I reviewed Red Rising as soon as it came out, and because I loved it so much I was so happy when Golden Son followed so quickly. Then I reread both of them in anticipation of Morning Star, the final book in the trilogy, and then basically stalked my library until my request was fulfilled.
I can’t really think of a time when I’ve been this satisfied by the conclusion of a trilogy/series. Robin Hobb’s books have transported me, certainly, but Fitz’s story isn’t over yet. I only hope I feel the same way I felt when I finished Morning Star. I literally hugged the book, I was so happy with the deeply satisfying resolution to the very complicated story told by Pierce Brown.
Set in the future, where the Moon, Mars, and the moons of Jupiter have been terraformed and colonized. Genetic engineering and technology have created a stratified society where Golds (godlike in appearance and abilities) rule over the lesser colors, the lowest of which are the Reds. Darrow is a Red and a Helldiver of Lykos. He spends his life underground mining helium, which he is told will lead to the eventual terraforming of his planet. Thanks to his hard work, one day the surface will be habitable. When Darrow’s wife Eo stages a rebellion and is executed, Darrow follows her to the grave. He is resurrected by his uncle, who shows him the lie–the surface is already habitable. The Reds are slaves. Through surgery, Darrow is reshaped into a Gold and the Sons of Ares train him to become the leader of the revolution that will overthrow society.
In Book 1, Darrow goes through the Institute in a classic training/coming-of-age story. Book 2 takes him out into the “real world,” and Book 3 picks up after everything Darrow has ever believed in is taken away from him. Pretty classic progression–and there’s nothing wrong with that when it’s done as well as it’s done here. The genre trappings are pitch perfect, but the book soars because the characters are so Shakespearean in their conception, and the action sequences as big as anything that’s ever been imagined even in the biggest action movie. I never lost the thread during any of the action scenes because Brown uses the character conflicts to take us through. That’s what makes it so wonderful. It’s like Macbeth meets Battlestar Galactica meets Game of Thrones and it’s all at the highest level of storytelling imaginable. Did I mention all the allusions to classical Greek and Roman mythology–and the Norse, too? Plus I cried at the end.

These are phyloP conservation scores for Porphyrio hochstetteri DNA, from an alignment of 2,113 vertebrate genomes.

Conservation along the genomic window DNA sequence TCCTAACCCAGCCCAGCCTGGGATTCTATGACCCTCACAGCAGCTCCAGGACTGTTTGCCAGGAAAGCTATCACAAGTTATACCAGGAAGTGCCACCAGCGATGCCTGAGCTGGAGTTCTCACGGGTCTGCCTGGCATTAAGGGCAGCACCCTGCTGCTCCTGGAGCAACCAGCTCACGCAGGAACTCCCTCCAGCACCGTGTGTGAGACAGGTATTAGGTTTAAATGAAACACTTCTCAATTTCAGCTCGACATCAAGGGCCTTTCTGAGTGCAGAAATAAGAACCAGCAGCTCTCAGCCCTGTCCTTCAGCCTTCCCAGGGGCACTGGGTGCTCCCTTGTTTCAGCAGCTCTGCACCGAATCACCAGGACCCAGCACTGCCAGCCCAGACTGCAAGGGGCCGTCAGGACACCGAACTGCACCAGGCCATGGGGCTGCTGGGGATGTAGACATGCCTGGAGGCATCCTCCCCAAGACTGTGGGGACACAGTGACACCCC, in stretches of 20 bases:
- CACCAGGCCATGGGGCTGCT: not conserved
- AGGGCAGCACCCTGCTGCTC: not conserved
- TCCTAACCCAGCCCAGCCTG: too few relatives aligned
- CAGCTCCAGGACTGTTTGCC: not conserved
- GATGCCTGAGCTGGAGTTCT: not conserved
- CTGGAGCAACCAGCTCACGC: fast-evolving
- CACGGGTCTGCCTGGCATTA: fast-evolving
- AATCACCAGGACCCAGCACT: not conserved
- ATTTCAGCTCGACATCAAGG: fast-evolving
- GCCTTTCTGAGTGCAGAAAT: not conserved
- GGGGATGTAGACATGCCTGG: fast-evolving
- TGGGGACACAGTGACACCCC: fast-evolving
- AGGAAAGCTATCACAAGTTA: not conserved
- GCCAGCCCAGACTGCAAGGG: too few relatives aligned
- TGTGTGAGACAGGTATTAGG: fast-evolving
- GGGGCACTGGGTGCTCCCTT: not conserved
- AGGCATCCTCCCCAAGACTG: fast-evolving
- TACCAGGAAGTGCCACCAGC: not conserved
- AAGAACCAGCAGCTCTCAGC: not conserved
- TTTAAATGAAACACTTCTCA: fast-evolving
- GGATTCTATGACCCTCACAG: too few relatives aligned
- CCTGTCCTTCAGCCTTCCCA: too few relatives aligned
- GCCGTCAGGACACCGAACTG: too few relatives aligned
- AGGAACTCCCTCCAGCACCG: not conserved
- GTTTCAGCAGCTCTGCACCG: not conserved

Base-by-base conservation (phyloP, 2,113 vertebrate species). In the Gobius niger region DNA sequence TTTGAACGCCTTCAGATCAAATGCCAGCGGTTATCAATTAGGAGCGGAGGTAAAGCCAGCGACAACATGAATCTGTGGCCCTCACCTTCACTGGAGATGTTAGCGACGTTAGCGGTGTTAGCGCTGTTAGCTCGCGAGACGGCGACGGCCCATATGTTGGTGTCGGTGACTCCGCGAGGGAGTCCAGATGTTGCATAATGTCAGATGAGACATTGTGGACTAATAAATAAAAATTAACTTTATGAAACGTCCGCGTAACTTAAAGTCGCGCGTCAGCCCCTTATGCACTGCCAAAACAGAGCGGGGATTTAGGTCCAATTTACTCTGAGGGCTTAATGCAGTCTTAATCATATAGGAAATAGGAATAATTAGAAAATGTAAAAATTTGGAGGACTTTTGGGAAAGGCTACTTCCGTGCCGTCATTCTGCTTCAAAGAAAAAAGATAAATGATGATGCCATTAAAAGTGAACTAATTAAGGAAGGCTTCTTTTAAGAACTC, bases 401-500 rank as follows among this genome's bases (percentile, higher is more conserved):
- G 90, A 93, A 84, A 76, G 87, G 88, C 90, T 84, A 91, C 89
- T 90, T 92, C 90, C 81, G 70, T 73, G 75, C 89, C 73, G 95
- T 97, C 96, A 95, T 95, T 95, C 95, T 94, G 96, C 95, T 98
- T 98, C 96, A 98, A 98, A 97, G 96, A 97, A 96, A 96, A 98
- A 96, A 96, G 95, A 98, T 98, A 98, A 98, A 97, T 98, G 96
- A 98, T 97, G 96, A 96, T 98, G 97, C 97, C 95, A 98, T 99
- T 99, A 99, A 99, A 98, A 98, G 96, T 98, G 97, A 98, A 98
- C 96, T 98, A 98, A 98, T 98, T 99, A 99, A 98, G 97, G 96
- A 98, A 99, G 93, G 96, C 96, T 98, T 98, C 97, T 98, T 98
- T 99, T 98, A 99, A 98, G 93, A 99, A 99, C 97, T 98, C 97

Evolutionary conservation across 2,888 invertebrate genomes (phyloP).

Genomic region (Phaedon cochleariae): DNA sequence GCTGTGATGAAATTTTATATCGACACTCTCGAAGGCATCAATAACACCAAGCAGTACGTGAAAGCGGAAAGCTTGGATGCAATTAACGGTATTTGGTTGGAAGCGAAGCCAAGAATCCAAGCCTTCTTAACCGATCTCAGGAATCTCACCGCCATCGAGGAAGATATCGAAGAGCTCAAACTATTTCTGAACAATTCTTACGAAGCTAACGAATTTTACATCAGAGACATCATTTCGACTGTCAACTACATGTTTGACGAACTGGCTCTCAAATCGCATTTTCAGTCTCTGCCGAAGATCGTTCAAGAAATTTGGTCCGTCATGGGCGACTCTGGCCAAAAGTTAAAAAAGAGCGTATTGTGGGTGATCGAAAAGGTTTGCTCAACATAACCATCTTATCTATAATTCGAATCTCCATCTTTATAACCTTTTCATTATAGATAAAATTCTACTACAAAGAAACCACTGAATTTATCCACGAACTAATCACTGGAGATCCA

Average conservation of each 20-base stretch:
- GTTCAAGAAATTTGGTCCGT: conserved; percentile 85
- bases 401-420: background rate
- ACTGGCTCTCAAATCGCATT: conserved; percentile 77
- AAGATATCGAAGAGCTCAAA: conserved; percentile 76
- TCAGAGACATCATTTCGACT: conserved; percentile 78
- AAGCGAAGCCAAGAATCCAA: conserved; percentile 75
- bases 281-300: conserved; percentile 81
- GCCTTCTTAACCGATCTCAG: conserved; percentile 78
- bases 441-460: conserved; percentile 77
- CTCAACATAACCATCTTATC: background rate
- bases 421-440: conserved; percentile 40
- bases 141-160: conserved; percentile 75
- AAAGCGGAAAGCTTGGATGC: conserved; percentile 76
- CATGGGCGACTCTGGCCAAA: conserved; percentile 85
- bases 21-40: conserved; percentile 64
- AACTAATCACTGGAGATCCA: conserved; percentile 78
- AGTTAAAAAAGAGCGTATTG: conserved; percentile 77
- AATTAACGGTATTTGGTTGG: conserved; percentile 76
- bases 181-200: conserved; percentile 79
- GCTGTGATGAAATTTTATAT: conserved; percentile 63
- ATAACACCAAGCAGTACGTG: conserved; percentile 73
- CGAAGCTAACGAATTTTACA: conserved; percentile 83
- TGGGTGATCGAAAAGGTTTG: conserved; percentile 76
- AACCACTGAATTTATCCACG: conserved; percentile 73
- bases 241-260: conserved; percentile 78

What truly blew me away was seeing that the seeds for the final scenes of the trilogy were planted in the first chapters of the first book. I always say that storytelling is mathematic, and in the Red Rising trilogy Pierce Brown does the most advanced calculus I’ve ever seen–and in the end it all comes out correct. Awesome.